Golf·Analysis

What happened to the 'Mike Weir effect' in Canadian golf?

Following Mike Weir's historic 2003 Masters victory, grand predictions were made about what it would do for golf in his country. While visions of Canadian players dominating PGA tour leaderboards haven't been realized, there's still reason to be hopeful about the future of Canadian golf.

Star players haven't materialized since historic 2003 Masters win, but there's hope for future

After winning the Masters in 2003, Canada's Mike Weir slipped into the iconic green jacket with help from the previous year's champion, Tiger Woods. (Amy Sancetta/Associated Press)

It's hard to believe 13 years have passed since Mike Weir's improbable and magical Masters victory.

For casual sports observers in this country, seeing the Brights Grove, Ont., lefty slip on the iconic green jacket in 2003 is likely one of the few Canadian golf memories they have.

In the days and months after that win, grand predictions were made about what it would do for Canadian golf. The excitement from Weir's victory, it was thought, would quickly trickle down to the junior ranks and soon weekly PGA leaderboards would be littered with Canadians.

A day after Weir's win, he told a downtown Toronto crowd that "hopefully some young kid is watching today and will be inspired to be here wearing a green jacket someday himself."

Weir would never win another green jacket. Nor another major. In fact, he has won only two PGA tournaments since, the last one in 2007, and in recent years injuries have transformed him into a virtual non-factor on tour.

Weir is the lone Canadian competing in this year's Masters, where his 2003 win gives him a lifetime exemption, but don't expect much.  He shot a 4-over 76 in the first round, placing him 10 shots behind the leader Jordan Spieth. 

Weir effect may take time

With Weir looking like an also-ran again this year, Canadian golf fans may be wondering how long it will take before they have a contender to cheer for again.

Veteran golf journalist and author Lorne Rubenstein thinks it's the next few years that will be key when evaluating the state of Canadian golf.

"I always thought, this idea that Mike Weir won the Masters and that would start a rush of tremendous players, I never really bought into that," says Rubenstein, who has covered the sport for nearly 30 years and is a member of the Canadian Golf Hall of fame.

Rubenstein says we may just be starting to see the so-called Weir effect manifest itself.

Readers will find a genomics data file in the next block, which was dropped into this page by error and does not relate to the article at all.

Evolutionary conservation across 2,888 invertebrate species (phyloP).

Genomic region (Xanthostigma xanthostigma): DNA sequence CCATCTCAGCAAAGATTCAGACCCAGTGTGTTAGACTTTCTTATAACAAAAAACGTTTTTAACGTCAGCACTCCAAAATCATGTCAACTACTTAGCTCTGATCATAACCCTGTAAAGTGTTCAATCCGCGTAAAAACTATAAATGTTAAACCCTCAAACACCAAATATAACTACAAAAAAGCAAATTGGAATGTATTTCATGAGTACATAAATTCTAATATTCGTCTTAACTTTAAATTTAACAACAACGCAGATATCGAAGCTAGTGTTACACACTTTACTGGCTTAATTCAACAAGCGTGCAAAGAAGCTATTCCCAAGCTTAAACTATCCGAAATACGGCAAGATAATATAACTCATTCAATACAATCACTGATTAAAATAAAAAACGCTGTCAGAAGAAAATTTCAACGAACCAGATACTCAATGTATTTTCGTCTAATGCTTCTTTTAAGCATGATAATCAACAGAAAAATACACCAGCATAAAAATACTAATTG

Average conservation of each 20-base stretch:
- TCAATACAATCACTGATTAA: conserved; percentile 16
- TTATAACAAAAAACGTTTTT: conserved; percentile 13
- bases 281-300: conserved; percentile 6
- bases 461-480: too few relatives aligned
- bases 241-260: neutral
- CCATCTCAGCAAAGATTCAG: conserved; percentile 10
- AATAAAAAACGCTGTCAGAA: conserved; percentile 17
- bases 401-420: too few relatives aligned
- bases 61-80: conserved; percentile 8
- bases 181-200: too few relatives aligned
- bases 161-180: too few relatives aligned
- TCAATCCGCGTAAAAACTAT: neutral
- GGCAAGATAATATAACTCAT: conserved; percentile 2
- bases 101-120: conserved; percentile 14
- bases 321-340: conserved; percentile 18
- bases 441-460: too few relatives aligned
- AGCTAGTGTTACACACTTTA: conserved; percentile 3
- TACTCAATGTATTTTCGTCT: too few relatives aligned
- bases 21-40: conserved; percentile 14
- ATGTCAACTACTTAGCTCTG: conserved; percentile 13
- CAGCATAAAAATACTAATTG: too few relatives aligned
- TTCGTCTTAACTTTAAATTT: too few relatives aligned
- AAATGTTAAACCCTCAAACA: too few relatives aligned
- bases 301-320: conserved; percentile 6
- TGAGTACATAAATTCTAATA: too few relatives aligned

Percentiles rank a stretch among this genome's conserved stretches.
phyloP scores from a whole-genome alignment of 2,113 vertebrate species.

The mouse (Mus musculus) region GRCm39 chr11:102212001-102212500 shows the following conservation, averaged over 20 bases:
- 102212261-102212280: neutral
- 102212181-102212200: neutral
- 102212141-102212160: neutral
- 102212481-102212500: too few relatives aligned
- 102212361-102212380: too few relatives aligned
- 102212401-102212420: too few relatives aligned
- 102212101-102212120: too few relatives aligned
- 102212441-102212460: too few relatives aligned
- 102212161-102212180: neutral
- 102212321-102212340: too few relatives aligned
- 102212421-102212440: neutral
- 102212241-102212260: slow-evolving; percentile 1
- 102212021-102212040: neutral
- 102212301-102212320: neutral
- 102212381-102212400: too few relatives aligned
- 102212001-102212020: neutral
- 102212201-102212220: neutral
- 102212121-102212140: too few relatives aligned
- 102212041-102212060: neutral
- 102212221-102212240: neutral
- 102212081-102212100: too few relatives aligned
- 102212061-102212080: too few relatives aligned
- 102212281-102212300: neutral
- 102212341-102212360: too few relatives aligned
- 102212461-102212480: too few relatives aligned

"Top Aussie players told me that after Greg Norman started winning around the world, it was a lag of about 10 years and then Australians started winning very often."

He says we shouldn't lament Weir being the only Canadian in the field at this year's Masters.

"It doesn't really surprise me, because there are only 89 players in the field. It's the smallest field of the four majors. The Canadians just haven't qualified to get in because it's so difficult to win on the PGA tour."

New era

Today's PGA tour is a very different circuit than when Weir won the Masters. The last decade has brought an influx of even more quality international players, each seemingly in better physical shape than the last.

When Weir won the Masters, Rubenstein says the 5-foot-9 golfer was being outdriven by about 30 or 40 yard off the tee.

"Today, guys like Mike are giving up 60, 70, 80 yards to the likes of Rory McIlroy, so they have to have every part of their game on, with no margin for error at all," Rubenstein says. "The number of players that can win a tournament like the Masters, which has become a bomber's course, is reduced even more than it was back then."

Rubenstein says there are a number of Canadians who have the potential to create Weir-like excitement again, but they need to win.

He points to the "powerful" Graham DeLaet as someone close to breaking through. And the "thoughtful" David Hearn, who has come close on tour, losing in two playoffs and finishing third in last year's Canadian Open after holding the lead through 54 holes.

Rubenstein also likes Winnipeg's Nick Taylor, who has actually won a PGA event (the 2014 Sanderson Farms Championship), becoming the first Canadian to do so in more than seven years.  And the "fiery" Adam Hadwin, who Rubenstein calls "a player with star quality written all over him."

The player Rubenstein is really watching is Adam Svensson, who is currently paying on the Web.com tour.

"I think he may be Canada's most promising player out there. I would watch for him to get to the PGA tour next year and do some good things."

Rubenstein says players like Svensson represent the fruits of Weir's magical moment at Augusta 13 years ago — and reasons for Canadian golf fans to get excited again.

"I see four of five players competing regularly — one one week, two or three the next... and if the stars align maybe a five-way playoff."

Hey, Canadian golf fans can dare to dream.

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